"The question is, ... just how well does [today's organic] hold up under close reading and journalistic scrutiny? [Not that well]. At least that's what I discovered when I traced a few of the items in my Whole Foods cart back to the farms where they were grown. I learned, for example, that some (certainly not all) organic milk comes from factory farms, where thousands of Holsteins that never encounter a blade of grass spend their days confined to a fenced 'dry lot,' eating (certified organic) grain and tethered to milking machines three times a day. ...

"I also visited Rosie the organic chicken at her farm in Petaluma, which turns out to be more animal factory than farm. She lives in a shed with twenty thousand other Rosies, who, aside from their certified organic feed, live lives little different from that of any other industrial chicken. Ah, but what about the 'free-range' lifestyle promised on the label? True, there's a little door in the shed leading out to a narrow grassy yard. But the free-range story seems a bit of a stretch when you discover that the door remains firmly shut until the birds are at least five or six weeks old--for fear they'll catch something outside--and the chickens are slaughtered only two weeks later."

Michael Pollan, Omnivore's Dilemma, Penguin, Copyright 2006 by Michael Pollan, pp. 134-140.  From

Posted 3/24/2009 1:31pm by Eugene Wyatt.

First Party Certification is asking the farmer at market how he grew the produce that you are buying. Second Party Certification is asking the trusted farmer at the next stand, "Is that guy telling me the truth?" 

Third Party Certification is believing the signs at Whole Foods, or those of any independent agency endorsing food at market.

Posted 3/23/2009 3:03am by Eugene Wyatt.

After a slow start lambing is well underway with 33 lambs on the ground at the end of the first week:  15 ewe lambs and 18 ram lambs, all weighing between 6 & 8 lb. at birth—good birth weights for my 125 lb. ewes—lambs that are slim enough to deliver easily but with a fat reserve sufficient to ensure their survival on the critical first days of life as they realize instinctively, but by trial and error, the goodness of mom and milk.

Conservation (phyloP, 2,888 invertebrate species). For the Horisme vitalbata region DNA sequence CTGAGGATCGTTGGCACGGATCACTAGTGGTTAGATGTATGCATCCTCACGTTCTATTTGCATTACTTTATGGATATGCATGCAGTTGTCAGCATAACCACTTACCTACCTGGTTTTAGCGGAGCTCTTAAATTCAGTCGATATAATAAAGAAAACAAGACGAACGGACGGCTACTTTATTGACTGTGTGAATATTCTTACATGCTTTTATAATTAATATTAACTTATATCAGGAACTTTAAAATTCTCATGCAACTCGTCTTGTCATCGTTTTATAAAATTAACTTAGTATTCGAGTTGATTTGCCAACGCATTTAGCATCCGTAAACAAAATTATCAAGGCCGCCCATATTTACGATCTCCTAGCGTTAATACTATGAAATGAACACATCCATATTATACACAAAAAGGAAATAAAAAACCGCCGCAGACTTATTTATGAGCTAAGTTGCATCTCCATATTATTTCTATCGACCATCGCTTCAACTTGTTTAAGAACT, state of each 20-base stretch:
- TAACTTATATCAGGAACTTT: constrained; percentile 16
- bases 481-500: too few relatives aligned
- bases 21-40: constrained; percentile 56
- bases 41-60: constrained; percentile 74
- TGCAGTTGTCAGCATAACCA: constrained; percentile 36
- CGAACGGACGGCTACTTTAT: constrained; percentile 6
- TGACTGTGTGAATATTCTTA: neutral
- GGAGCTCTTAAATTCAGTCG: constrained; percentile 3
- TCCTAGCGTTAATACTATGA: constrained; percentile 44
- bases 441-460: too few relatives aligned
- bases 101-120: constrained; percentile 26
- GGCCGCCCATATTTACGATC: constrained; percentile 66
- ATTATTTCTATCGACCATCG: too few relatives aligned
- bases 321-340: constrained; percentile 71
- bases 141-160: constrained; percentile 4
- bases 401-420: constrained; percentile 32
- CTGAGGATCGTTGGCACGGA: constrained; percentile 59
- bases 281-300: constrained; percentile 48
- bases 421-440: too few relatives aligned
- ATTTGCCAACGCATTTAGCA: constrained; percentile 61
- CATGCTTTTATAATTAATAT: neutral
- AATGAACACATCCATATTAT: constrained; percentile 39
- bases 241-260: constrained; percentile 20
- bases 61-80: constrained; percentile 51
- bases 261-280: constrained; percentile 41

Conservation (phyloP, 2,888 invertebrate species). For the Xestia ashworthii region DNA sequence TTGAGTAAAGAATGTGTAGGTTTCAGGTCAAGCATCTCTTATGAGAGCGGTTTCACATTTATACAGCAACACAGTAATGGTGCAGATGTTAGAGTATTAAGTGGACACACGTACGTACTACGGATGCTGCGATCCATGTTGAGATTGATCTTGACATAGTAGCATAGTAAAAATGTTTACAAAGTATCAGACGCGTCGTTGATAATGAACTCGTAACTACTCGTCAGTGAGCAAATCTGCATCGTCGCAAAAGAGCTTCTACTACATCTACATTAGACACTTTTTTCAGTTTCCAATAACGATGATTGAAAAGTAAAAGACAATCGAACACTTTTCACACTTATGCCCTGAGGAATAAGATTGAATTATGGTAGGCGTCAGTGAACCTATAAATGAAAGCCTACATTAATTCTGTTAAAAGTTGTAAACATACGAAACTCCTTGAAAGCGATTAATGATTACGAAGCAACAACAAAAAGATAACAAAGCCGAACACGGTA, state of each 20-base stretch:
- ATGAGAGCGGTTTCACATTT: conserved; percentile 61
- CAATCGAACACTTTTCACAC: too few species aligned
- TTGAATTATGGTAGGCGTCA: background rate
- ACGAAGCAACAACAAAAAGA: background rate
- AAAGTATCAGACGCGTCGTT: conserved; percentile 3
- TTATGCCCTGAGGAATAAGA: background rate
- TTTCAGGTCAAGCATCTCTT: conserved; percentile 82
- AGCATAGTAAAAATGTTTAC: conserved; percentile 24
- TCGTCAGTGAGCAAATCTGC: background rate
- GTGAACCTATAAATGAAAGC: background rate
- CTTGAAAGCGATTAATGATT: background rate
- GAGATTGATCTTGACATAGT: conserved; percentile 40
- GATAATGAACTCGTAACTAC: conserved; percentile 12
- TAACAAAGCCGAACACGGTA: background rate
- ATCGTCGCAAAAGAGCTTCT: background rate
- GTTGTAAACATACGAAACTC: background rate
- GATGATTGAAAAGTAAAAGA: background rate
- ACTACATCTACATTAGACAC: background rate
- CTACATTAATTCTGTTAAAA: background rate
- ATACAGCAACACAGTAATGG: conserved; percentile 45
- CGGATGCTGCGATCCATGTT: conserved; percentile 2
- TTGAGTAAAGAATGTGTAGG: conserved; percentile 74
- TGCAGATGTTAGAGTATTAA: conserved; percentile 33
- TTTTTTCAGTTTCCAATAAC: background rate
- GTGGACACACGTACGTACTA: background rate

22 ewes have lambed so far; there have been 2 sets of triplets, 7 sets of twins and 13 singles.

Posted 3/22/2009 7:39pm by Eugene Wyatt.
Aileen's Mom's Scarf
Cables in Deep Indigo
Aileen came by the stand to get two more skeins of indigo for her mom to finish this lovely scarf.  Cable patterns take more yarn; perhaps someone can tell us how much additional yarn would be required by a cabled pattern compared to a stockinette pattern. Half again as much, or more, or less?
I hope she wears it by when finished.  Spring is almost here, yet we still need wool to keep warm.  This  winter has been colder than any I can remember, not by its extremes but  by its constancy: the unrelenting sub-freezing temperatures with nary a warm spell have been unusual.
Posted 3/19/2009 8:12pm by Eugene Wyatt.
Later on day 4, for the evening lamb check, Poem and I drove to the farm at dusk to find 6 healthy lambs: 3 singles and a set of triplets (the three were an hour old) born this afternoon.  Lambing has come like welcome rain.
Posted 3/19/2009 7:52am by Eugene Wyatt.
On the chin
To check focus, I enlarge the photographs I've taken to look at the eyelashes or whiskers of the subject.  This shot was made using a Nikon D700 mounted with a Nikon 70-200 mm f 2.8 VR telephoto zoom lens;  the Focal Length was 170 mm, the Exposure was 1/200 sec at f /20 and the ISO was 1400. 
The camera was handheld and the photo was taken about 10' from the sheep; other than the enlargement, it has not been retouched.  Even from a respectable distance this lens is intimate; when I photograph passers-by in Union Square, the portraits show pores, wrinkles, scars, and blemishes  that only a person kissing the face would know.  
Dominique does the morning lamb check and I look in on the ewes in the evening, but if she needs me I'll be there.  I got a text message from her this morning, "no lambs," as of the early lamb check on day 4 of lambing.